Rooted in Global Excellence

Empowering Historically Black Colleges and Universities (HBCUs) and Minority Serving Institutions (MSIs)

Why are Nontraditional Researchers Needed?

Nontraditional researchers bring distinct benefits that contribute to more comprehensive, innovative, and effective outcomes.

What are the Benefits that Nontraditional Researchers Bring?

  • Innovation. Fresh Viewpoints and Unconventional Approaches that can Lead to Innovative solutions.

  • Diverse Insights, Unique Life Experiences, Cultural Backgrounds, and expertise that can shed light on different facets of a problem; this diversity of insights enriches the analysis and understanding of complex issues.

  • Complex Problem Exploration

  • Unexplored Opportunities that may identify overlooked opportunities or gaps in existing knowledge that may lead to scientific breakthroughs in research.

  • Reduced Groupthink

  • User Centered Design by prioritizing understanding end-user needs, leading to solutions that are more user friendly and aligned with real world requirements.

  • Cultural Sensitivity

  • Inclusive solutions

  • Adaptability, a valuable dynamic that enhances research due to the ability to change due to experiences navigating unconventional pathways.

  • Out-Of-the-Box-Thinking which challenges conventional methodologies and encourages the exploration of alternative research approaches that may potentially yield novel insights.

  • Resilience and Perseverance because of experience overcoming unique challenges.

  • Broadened Perspectives that broaden the scope of discussion and analyses leading to a more holistic understanding of and solutions that encompass a wider range of factors.

  • Real World Relevance with the ability to emphasize practical application and re-world impact, leading to research that directly addresses pressing issues and tangible problems.

Historically Black Colleges and Universities (HBCUs)

Historically Black Colleges and Universities were established during a time of lawfully enforced racial segregation in America to educate African American students. HBCUs include 91 four-year and 17 two-year institutions of higher education established prior to 1964, for the primary purpose of educating African-Americans. The majority of the 102 HBCUs are located in the Southeastern states, the District of Columbia, and the Virgin Islands. HBCUs comprise 3% of America’s institutions of higher education, yet enroll 16% of all African-American students in higher education and award 24% of all baccalaureate degrees earned by African-Americans nationwide.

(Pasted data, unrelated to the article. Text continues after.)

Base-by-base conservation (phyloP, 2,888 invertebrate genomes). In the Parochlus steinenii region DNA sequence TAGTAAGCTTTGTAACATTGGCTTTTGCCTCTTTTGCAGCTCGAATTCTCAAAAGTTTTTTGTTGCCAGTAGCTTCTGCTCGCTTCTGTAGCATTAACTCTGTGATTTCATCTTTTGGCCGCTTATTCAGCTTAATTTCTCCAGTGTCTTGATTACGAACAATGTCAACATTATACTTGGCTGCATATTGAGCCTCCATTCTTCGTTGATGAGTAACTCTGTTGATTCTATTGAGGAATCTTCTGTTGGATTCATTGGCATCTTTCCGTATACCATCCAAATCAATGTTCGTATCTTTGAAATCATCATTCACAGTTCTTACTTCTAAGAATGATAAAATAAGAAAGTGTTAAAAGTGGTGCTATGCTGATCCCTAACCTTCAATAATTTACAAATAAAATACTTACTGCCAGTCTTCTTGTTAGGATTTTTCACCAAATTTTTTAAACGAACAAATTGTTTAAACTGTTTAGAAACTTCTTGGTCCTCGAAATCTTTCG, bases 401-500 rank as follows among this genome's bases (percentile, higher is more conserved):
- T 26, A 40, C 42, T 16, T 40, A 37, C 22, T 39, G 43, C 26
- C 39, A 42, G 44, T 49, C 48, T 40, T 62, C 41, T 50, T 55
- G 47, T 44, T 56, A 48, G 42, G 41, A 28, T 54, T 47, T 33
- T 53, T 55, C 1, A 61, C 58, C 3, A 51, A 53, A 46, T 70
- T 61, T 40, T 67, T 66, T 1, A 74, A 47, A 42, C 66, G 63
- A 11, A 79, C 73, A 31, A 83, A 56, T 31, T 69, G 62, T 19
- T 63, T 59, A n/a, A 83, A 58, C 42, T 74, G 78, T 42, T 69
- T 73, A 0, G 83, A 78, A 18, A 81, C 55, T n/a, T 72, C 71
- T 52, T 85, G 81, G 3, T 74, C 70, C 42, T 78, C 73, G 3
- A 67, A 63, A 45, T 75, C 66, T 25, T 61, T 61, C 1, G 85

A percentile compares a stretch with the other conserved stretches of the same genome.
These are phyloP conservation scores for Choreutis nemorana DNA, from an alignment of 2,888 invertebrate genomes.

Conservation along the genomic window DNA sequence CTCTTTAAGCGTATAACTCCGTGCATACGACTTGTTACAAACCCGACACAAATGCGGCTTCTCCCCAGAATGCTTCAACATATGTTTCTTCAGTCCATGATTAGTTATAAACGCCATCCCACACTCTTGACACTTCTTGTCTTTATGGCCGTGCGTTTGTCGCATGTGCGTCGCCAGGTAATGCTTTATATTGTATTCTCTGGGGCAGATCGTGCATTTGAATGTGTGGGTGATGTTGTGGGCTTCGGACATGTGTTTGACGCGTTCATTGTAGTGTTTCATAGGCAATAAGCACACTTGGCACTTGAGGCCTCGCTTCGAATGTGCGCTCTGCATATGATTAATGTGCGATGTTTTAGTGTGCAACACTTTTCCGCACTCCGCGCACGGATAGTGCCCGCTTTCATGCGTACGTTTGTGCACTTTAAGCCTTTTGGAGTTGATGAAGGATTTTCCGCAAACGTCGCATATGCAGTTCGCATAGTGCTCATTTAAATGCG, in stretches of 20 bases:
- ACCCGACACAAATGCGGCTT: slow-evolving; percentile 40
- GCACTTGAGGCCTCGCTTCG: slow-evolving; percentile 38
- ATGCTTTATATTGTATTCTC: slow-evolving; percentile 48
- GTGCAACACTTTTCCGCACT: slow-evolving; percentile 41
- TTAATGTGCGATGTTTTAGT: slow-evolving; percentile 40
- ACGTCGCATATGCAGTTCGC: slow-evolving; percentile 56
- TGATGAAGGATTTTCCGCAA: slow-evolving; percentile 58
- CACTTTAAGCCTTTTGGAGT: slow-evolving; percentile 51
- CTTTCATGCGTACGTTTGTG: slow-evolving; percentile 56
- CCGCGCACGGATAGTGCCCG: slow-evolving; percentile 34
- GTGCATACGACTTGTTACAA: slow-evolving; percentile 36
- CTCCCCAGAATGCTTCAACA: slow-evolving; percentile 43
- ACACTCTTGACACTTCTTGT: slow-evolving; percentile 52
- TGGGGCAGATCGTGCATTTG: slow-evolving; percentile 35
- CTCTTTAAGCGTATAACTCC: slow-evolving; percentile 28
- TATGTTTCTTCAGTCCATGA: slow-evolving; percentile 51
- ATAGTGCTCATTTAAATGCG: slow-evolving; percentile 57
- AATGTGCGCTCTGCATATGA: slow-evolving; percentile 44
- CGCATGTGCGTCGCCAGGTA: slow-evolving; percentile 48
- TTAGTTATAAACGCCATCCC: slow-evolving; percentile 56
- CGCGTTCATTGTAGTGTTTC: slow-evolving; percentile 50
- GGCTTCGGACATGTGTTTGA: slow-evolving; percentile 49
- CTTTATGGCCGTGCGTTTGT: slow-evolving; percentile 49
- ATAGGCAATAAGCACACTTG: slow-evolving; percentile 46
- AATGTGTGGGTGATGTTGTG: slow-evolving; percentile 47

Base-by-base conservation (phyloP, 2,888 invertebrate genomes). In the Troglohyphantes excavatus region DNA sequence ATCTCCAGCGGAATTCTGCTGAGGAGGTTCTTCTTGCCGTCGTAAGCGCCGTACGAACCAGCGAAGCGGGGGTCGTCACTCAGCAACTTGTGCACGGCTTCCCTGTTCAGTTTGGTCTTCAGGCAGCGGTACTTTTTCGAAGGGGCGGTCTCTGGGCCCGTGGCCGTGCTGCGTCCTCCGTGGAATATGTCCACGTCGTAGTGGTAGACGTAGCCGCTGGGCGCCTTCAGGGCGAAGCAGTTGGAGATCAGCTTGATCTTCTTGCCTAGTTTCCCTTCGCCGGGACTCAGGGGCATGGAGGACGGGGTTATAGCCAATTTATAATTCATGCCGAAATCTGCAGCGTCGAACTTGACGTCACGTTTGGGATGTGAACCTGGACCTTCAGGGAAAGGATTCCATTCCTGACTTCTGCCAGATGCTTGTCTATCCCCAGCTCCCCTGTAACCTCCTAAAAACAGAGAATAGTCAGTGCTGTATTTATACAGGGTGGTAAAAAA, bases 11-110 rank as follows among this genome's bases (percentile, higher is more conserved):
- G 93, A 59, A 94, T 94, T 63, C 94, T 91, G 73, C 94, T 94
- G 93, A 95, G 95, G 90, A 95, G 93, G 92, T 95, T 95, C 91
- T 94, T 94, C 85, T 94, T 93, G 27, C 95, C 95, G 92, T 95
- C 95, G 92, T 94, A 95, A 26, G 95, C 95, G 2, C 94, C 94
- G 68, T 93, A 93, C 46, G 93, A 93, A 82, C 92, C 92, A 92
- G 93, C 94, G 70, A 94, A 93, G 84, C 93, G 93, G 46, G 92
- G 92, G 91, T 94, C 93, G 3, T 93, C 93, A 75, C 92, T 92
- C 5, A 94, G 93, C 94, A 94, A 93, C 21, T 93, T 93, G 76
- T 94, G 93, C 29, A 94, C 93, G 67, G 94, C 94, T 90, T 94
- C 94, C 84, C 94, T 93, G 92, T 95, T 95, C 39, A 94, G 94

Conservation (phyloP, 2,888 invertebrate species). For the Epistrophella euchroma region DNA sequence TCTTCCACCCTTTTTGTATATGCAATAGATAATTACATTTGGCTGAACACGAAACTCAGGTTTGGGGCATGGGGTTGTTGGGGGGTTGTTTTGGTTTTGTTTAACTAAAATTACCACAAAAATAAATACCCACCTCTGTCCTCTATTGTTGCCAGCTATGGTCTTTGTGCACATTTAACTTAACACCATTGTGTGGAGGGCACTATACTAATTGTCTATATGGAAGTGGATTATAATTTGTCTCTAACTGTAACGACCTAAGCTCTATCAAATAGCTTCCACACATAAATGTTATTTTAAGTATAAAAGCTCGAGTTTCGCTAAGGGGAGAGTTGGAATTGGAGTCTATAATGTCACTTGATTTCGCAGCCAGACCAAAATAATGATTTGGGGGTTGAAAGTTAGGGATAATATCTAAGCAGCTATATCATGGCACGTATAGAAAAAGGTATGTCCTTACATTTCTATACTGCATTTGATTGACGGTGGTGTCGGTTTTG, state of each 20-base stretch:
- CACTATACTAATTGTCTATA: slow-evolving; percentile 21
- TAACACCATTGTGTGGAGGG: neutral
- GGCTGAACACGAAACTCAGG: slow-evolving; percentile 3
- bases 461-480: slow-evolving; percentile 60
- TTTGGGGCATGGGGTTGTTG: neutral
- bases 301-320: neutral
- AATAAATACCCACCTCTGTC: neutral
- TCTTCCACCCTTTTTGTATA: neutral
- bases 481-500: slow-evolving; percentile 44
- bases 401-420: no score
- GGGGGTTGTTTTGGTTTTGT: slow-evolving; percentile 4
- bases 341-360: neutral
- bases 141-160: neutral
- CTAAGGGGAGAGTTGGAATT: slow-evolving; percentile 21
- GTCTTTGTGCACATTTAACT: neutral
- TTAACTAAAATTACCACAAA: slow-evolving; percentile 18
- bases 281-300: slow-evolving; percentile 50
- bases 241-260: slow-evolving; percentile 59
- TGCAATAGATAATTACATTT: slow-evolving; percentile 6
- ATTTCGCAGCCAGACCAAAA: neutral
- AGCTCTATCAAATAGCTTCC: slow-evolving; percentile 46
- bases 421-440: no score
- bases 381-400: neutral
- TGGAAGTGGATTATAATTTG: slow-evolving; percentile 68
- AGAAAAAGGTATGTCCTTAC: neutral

Tribal Colleges and Universities (TCUs)

The first TCU was created on a remote reservation community on the Navajo Nation. They now exist throughout Native Country. The 35 public and private higher educational institutions provide a response to the higher education needs of American Indians, and generally serve geographically-isolated populations that have no other means of accessing education beyond the high school level. TCUs have become increasingly important to educational opportunity for Native American students, an importance they have achieved in a relatively brief period of time.

Hispanic-Serving Institutions (HSIs)

HSIs are accredited, post-secondary, higher educational institutions with at least 25% total full-time enrollment of Hispanic undergraduate students. HSIs included four-year and two-year, public and private educational institutions. HSIs enroll 40% of all Hispanic-American students of higher education. There are 274 institutions of higher education defined as HSIs using the criteria defined by the White House Initiative and the Department of Education.

Asian American and Native American Pacific Islander-Serving Institutions (AANAPISIs)

The AAPI community is one of the fastest growing populations in the U.S. Projections indicate that by 2050 this population will double in size. As a result, the education of AAPIs will be critical in achieving the educational goals of the US.

Other Minority Serving Institutions

  • Predominately Black Institutions (PBIs)
  • Native American-Serving Nontribal Institutions (NASNTIs)
  • Alaska Native-Serving and Hawaiian-Serving (ANNHIs)